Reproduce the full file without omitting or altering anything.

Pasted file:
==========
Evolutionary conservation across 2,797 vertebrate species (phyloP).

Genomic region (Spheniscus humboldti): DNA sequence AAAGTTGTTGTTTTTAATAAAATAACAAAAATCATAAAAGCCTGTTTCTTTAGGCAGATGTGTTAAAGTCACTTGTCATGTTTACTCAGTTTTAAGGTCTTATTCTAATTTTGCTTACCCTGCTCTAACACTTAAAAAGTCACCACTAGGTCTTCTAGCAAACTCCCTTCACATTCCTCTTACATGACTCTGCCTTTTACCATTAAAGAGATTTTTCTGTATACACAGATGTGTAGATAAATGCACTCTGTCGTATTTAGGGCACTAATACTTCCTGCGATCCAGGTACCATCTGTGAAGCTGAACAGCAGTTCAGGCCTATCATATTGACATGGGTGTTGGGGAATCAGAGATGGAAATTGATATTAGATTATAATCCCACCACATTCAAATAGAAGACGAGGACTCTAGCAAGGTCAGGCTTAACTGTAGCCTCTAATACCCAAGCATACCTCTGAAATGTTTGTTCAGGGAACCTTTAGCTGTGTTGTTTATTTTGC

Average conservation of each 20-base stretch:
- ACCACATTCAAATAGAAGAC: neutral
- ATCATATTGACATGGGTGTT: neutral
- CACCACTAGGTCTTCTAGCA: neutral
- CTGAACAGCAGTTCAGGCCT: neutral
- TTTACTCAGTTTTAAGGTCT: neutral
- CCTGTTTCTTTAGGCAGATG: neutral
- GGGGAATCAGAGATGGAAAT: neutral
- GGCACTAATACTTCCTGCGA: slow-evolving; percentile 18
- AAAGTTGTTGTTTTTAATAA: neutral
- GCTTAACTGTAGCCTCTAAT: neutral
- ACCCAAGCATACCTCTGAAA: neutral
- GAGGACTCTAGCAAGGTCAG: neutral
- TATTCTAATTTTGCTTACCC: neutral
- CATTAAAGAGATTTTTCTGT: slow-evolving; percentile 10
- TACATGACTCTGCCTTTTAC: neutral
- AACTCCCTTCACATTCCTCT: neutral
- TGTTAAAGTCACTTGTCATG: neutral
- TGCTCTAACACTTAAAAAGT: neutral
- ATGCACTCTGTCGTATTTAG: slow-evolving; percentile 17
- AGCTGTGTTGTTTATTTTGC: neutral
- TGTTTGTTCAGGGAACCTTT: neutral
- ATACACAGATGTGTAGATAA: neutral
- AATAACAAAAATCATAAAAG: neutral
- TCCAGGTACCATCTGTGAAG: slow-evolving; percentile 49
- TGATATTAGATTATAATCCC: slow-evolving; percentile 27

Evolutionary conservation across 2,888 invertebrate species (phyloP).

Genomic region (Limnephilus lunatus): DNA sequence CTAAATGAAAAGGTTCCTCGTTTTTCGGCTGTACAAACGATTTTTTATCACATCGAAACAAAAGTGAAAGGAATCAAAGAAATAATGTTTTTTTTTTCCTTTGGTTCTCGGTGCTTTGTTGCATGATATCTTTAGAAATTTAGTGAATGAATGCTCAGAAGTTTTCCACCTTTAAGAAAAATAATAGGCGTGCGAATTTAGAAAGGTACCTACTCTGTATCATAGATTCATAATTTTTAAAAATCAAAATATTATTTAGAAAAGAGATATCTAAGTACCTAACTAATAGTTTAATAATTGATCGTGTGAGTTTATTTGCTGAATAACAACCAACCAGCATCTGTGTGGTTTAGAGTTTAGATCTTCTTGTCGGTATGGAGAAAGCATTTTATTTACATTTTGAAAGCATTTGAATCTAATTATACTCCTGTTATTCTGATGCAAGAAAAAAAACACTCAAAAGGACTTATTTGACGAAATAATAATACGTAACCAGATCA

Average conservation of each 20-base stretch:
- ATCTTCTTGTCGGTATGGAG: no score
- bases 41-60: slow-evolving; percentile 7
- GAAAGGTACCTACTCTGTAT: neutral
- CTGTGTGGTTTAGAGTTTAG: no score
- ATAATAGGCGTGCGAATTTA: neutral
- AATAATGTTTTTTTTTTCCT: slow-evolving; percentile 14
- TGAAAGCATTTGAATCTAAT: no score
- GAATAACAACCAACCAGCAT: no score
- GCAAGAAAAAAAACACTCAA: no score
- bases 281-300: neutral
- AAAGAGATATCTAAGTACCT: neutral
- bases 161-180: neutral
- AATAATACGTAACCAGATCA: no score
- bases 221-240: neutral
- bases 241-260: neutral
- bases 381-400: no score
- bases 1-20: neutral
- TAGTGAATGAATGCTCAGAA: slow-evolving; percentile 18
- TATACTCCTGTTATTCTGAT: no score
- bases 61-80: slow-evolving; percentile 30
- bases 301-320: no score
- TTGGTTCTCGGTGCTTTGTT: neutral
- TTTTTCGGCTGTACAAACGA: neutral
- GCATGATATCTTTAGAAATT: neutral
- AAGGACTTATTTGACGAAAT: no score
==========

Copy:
Evolutionary conservation across 2,797 vertebrate species (phyloP).

Genomic region (Spheniscus humboldti): DNA sequence AAAGTTGTTGTTTTTAATAAAATAACAAAAATCATAAAAGCCTGTTTCTTTAGGCAGATGTGTTAAAGTCACTTGTCATGTTTACTCAGTTTTAAGGTCTTATTCTAATTTTGCTTACCCTGCTCTAACACTTAAAAAGTCACCACTAGGTCTTCTAGCAAACTCCCTTCACATTCCTCTTACATGACTCTGCCTTTTACCATTAAAGAGATTTTTCTGTATACACAGATGTGTAGATAAATGCACTCTGTCGTATTTAGGGCACTAATACTTCCTGCGATCCAGGTACCATCTGTGAAGCTGAACAGCAGTTCAGGCCTATCATATTGACATGGGTGTTGGGGAATCAGAGATGGAAATTGATATTAGATTATAATCCCACCACATTCAAATAGAAGACGAGGACTCTAGCAAGGTCAGGCTTAACTGTAGCCTCTAATACCCAAGCATACCTCTGAAATGTTTGTTCAGGGAACCTTTAGCTGTGTTGTTTATTTTGC

Average conservation of each 20-base stretch:
- ACCACATTCAAATAGAAGAC: neutral
- ATCATATTGACATGGGTGTT: neutral
- CACCACTAGGTCTTCTAGCA: neutral
- CTGAACAGCAGTTCAGGCCT: neutral
- TTTACTCAGTTTTAAGGTCT: neutral
- CCTGTTTCTTTAGGCAGATG: neutral
- GGGGAATCAGAGATGGAAAT: neutral
- GGCACTAATACTTCCTGCGA: slow-evolving; percentile 18
- AAAGTTGTTGTTTTTAATAA: neutral
- GCTTAACTGTAGCCTCTAAT: neutral
- ACCCAAGCATACCTCTGAAA: neutral
- GAGGACTCTAGCAAGGTCAG: neutral
- TATTCTAATTTTGCTTACCC: neutral
- CATTAAAGAGATTTTTCTGT: slow-evolving; percentile 10
- TACATGACTCTGCCTTTTAC: neutral
- AACTCCCTTCACATTCCTCT: neutral
- TGTTAAAGTCACTTGTCATG: neutral
- TGCTCTAACACTTAAAAAGT: neutral
- ATGCACTCTGTCGTATTTAG: slow-evolving; percentile 17
- AGCTGTGTTGTTTATTTTGC: neutral
- TGTTTGTTCAGGGAACCTTT: neutral
- ATACACAGATGTGTAGATAA: neutral
- AATAACAAAAATCATAAAAG: neutral
- TCCAGGTACCATCTGTGAAG: slow-evolving; percentile 49
- TGATATTAGATTATAATCCC: slow-evolving; percentile 27

Evolutionary conservation across 2,888 invertebrate species (phyloP).

Genomic region (Limnephilus lunatus): DNA sequence CTAAATGAAAAGGTTCCTCGTTTTTCGGCTGTACAAACGATTTTTTATCACATCGAAACAAAAGTGAAAGGAATCAAAGAAATAATGTTTTTTTTTTCCTTTGGTTCTCGGTGCTTTGTTGCATGATATCTTTAGAAATTTAGTGAATGAATGCTCAGAAGTTTTCCACCTTTAAGAAAAATAATAGGCGTGCGAATTTAGAAAGGTACCTACTCTGTATCATAGATTCATAATTTTTAAAAATCAAAATATTATTTAGAAAAGAGATATCTAAGTACCTAACTAATAGTTTAATAATTGATCGTGTGAGTTTATTTGCTGAATAACAACCAACCAGCATCTGTGTGGTTTAGAGTTTAGATCTTCTTGTCGGTATGGAGAAAGCATTTTATTTACATTTTGAAAGCATTTGAATCTAATTATACTCCTGTTATTCTGATGCAAGAAAAAAAACACTCAAAAGGACTTATTTGACGAAATAATAATACGTAACCAGATCA

Average conservation of each 20-base stretch:
- ATCTTCTTGTCGGTATGGAG: no score
- bases 41-60: slow-evolving; percentile 7
- GAAAGGTACCTACTCTGTAT: neutral
- CTGTGTGGTTTAGAGTTTAG: no score
- ATAATAGGCGTGCGAATTTA: neutral
- AATAATGTTTTTTTTTTCCT: slow-evolving; percentile 14
- TGAAAGCATTTGAATCTAAT: no score
- GAATAACAACCAACCAGCAT: no score
- GCAAGAAAAAAAACACTCAA: no score
- bases 281-300: neutral
- AAAGAGATATCTAAGTACCT: neutral
- bases 161-180: neutral
- AATAATACGTAACCAGATCA: no score
- bases 221-240: neutral
- bases 241-260: neutral
- bases 381-400: no score
- bases 1-20: neutral
- TAGTGAATGAATGCTCAGAA: slow-evolving; percentile 18
- TATACTCCTGTTATTCTGAT: no score
- bases 61-80: slow-evolving; percentile 30
- bases 301-320: no score
- TTGGTTCTCGGTGCTTTGTT: neutral
- TTTTTCGGCTGTACAAACGA: neutral
- GCATGATATCTTTAGAAATT: neutral
- AAGGACTTATTTGACGAAAT: no score